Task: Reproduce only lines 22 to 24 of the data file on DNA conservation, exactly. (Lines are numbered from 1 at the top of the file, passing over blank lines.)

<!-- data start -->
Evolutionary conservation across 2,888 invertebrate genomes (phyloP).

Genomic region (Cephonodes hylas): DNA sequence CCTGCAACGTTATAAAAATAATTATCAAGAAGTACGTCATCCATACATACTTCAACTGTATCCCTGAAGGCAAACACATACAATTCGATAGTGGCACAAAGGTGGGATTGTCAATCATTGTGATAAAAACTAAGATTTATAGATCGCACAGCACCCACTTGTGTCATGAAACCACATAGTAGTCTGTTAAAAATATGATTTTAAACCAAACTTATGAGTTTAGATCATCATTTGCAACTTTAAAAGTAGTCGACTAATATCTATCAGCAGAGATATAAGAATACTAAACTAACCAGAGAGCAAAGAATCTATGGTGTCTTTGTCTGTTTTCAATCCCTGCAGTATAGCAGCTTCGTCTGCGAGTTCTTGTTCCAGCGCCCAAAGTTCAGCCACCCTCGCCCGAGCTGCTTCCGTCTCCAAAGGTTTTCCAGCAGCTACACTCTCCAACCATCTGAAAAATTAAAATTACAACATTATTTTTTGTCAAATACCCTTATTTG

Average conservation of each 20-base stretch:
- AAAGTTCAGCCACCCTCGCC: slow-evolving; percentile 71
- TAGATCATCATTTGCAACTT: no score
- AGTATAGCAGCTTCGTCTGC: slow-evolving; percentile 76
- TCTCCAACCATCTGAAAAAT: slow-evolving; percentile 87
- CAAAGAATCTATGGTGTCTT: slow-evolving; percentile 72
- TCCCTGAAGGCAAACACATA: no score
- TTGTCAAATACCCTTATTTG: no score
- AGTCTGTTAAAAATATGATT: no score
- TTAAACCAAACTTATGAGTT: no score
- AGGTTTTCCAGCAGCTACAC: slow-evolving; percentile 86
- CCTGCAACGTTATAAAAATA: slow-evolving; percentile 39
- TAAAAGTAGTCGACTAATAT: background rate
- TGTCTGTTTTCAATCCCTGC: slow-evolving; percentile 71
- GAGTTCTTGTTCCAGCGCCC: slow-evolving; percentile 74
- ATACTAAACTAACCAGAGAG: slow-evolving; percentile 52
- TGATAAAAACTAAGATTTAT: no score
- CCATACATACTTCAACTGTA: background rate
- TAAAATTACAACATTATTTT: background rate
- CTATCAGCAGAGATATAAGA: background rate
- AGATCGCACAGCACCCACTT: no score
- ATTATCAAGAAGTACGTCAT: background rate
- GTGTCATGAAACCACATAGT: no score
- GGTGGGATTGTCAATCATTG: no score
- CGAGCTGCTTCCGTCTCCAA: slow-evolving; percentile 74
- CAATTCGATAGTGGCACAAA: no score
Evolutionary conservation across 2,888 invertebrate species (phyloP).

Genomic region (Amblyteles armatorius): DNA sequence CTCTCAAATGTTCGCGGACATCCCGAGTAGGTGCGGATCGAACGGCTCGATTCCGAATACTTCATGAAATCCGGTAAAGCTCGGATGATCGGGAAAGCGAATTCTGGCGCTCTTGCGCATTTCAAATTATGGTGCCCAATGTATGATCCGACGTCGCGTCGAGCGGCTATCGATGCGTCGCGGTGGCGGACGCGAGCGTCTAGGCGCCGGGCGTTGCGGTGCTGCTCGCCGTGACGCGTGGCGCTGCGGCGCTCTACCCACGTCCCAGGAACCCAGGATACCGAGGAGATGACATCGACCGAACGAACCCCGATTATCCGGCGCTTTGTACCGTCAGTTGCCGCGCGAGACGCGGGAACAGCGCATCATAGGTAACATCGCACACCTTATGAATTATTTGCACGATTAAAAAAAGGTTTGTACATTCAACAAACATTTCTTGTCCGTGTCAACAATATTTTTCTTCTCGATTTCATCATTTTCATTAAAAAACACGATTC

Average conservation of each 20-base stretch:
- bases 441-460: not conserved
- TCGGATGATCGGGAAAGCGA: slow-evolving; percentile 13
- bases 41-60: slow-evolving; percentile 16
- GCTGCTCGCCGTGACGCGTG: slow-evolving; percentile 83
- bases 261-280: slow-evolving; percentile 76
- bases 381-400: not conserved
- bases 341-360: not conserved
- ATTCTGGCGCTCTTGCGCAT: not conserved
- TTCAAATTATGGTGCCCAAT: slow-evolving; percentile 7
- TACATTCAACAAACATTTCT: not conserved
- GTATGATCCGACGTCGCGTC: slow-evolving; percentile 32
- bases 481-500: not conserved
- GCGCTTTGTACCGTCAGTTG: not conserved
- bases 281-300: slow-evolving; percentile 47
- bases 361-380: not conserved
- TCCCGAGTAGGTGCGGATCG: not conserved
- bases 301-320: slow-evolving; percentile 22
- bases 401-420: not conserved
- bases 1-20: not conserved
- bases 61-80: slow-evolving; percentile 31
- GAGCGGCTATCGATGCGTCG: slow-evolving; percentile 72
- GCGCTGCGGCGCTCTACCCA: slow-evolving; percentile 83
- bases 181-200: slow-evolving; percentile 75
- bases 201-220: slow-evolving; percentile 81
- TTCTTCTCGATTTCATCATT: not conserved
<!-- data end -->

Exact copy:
- CTATCAGCAGAGATATAAGA: background rate
- AGATCGCACAGCACCCACTT: no score
- ATTATCAAGAAGTACGTCAT: background rate